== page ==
The EARL of STRADBROKE
objected to the retention of the clause for three reasons. First, because the House of Lords had already in the most positive and decided manner rejected it; secondly, because the clause itself was calculated to produce irregularity and relaxed discipline in workhouses; and, thirdly, because it was contrary to the expressed opinion of some of the highest authorities in the country, the very men who took a leading part in the passing of the law of 1834. He asked their Lordships whether it was decent—whether it was becoming—whether it was expedient now to adopt that which they had previously with unanimity rejected?
§ EARL GREY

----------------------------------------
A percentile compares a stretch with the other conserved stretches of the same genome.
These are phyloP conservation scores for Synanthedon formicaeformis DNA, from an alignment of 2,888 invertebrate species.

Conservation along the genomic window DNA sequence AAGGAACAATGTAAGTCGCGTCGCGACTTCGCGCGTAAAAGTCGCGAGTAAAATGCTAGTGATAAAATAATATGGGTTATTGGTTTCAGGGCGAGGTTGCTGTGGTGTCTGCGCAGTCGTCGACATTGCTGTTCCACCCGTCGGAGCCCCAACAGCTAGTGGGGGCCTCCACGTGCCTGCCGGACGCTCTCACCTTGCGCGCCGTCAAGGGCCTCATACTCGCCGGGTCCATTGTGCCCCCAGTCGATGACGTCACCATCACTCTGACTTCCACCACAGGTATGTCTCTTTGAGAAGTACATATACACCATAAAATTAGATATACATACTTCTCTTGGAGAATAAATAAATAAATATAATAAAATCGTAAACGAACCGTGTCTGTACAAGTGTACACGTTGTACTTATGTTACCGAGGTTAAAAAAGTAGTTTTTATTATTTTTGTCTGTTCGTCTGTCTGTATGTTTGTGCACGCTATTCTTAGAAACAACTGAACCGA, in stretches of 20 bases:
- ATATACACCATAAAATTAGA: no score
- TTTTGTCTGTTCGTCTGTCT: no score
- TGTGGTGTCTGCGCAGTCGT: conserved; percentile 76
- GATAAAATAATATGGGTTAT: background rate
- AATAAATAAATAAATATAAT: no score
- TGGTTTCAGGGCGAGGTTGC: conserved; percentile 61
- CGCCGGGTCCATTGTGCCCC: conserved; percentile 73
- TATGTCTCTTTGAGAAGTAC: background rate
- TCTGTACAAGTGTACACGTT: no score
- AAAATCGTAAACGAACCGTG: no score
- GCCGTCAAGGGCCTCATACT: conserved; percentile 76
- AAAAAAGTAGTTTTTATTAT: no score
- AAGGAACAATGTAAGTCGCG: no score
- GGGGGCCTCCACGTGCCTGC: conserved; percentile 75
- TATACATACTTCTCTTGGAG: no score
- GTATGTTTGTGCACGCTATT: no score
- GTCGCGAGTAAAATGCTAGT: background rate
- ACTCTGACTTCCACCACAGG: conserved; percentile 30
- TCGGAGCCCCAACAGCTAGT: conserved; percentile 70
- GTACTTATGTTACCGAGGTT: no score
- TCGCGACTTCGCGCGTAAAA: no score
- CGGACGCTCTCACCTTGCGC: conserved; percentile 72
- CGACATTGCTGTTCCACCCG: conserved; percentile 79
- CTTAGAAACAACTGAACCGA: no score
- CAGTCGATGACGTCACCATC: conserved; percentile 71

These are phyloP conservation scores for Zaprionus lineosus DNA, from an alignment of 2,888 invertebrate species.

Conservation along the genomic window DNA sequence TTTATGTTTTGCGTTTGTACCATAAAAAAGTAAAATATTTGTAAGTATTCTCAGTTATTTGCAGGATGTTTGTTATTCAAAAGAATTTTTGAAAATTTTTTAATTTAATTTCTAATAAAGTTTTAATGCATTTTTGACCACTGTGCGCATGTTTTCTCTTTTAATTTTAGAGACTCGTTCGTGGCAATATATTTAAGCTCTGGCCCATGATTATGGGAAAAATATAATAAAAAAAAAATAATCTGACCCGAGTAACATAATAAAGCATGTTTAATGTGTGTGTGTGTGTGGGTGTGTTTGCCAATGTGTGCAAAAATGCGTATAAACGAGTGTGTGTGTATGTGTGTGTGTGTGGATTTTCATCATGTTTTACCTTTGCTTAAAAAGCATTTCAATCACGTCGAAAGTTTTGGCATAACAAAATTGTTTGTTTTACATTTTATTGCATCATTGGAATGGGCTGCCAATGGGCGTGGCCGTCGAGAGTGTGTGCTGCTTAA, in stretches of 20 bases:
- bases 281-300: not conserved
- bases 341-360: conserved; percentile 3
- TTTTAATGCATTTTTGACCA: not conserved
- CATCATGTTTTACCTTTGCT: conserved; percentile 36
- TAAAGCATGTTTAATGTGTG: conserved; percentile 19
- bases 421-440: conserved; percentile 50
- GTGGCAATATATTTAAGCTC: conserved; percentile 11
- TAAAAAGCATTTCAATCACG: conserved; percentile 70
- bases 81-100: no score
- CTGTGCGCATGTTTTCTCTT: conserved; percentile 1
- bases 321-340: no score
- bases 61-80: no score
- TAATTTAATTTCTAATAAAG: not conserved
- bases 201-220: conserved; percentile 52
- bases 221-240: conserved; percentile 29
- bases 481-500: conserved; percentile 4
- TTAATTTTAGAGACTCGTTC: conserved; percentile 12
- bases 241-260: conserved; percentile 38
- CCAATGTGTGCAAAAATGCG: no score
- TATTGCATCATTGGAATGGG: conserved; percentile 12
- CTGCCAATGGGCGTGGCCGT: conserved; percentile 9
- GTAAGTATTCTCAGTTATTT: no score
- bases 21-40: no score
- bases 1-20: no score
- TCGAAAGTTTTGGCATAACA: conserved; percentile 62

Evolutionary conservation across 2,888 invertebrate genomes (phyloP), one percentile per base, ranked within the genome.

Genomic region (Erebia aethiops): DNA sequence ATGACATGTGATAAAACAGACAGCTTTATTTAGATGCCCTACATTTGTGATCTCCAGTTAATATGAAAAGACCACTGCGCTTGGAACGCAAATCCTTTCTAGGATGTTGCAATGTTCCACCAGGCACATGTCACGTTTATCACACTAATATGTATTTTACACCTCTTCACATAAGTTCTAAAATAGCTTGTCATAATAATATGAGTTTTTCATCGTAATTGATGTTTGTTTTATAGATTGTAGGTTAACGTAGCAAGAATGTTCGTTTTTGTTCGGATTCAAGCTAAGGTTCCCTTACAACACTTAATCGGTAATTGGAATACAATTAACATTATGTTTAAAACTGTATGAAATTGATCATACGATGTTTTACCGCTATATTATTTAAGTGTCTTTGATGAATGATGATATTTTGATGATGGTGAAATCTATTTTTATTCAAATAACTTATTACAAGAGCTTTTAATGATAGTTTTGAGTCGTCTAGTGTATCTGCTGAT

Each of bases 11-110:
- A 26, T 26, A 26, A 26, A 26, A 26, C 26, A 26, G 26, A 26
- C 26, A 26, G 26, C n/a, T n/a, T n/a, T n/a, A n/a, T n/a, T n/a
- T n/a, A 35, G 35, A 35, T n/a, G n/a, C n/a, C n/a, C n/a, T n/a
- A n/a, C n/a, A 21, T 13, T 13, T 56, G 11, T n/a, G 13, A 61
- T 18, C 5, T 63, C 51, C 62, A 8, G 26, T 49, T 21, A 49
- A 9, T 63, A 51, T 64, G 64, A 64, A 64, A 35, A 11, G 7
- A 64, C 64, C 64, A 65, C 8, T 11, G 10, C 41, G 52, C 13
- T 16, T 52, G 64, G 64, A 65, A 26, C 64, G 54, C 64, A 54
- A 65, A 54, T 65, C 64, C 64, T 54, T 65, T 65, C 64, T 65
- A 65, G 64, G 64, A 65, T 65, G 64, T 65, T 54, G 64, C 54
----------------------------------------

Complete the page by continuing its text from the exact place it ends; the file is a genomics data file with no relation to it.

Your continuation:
agreed with the noble Earl, and confessed that he did not think it right or expedient that the clause should be introduced in the Bill. At the same time he thought the noble Earl attached a greater degree of importance to it than it really possessed. The whole number of such old couples as the Bill applied to, was not, on an average, more than two in each union; and of these a considerable number were, by consent of the boards of guardians and the Commissioners, admitted to the privileges which this clause now sought to confer upon them. He begged their Lordships to remember that if they, upon this occasion, voted for the rejection of this 676 clause, they were, in effect, rejecting the Bill altogether; for it would be quite impossible, at this late period of the Session, and under the present state of circumstances, to go into the whole Bill again. The usefulness of the Bill almost every noble Lord admitted. It would not be denied that a system of supervision was necessary; and those noble Lords who attached importance to the Bill of 1834 would, he knew, be cautious how they gave a vote which would be fatal to a measure by which the law of 1834 was to be efficiently administered. It was but too plain that in many parts of the country there was a tendency to the abuses which existed to such a fearful extent before the Bill of 1834 was passed; and if some such measure as the present was not passed, those abuses would become intolerable in the agricultural counties: in the south of England especially, there was so lax a supervision that many of those evils were apparent. The existence of the present superintendence would terminate in the next Session of Parliament; and he warned their Lordships of the consequences, if an electioneering cry were got up against the Poor Law. He feared that in too many instances Gentlemen anxious to secure popularity might join in that agitation; and his firm conviction was, that by throwing out this Bill they would in effect make the whole subject of Poor Law a question to be very seriously agitated at a very large proportion of the ensuing elections. They could not next year postpone the consideration of this question; and the new House of Commons might not be disposed to view it in the same light as the present one. They would be called upon to legislate upon this most grave and important subject. The Members of the other House being just fresh from the hustings, and, perhaps, having given pledges which, in his opinion, were contrary to the spirit of the Constitution—no one held a stronger opinion than himself upon the impropriety of these pledges—under such circumstances, therefore, considering the necessity of this Bill—looking at the future, and seeing how doubtful a matter it was that they would be able to get so good a Bill next Session as the present—considering that in the other clauses there was nothing exceptionable—considering that the Commons had already made concessions upon this Bill to this House; and thinking that the adoption of the clause would, after all, be productive of no great 677 practical evil or inconvenience, he called upon their Lordships, as friends of the law of 1834, to agree to the clause.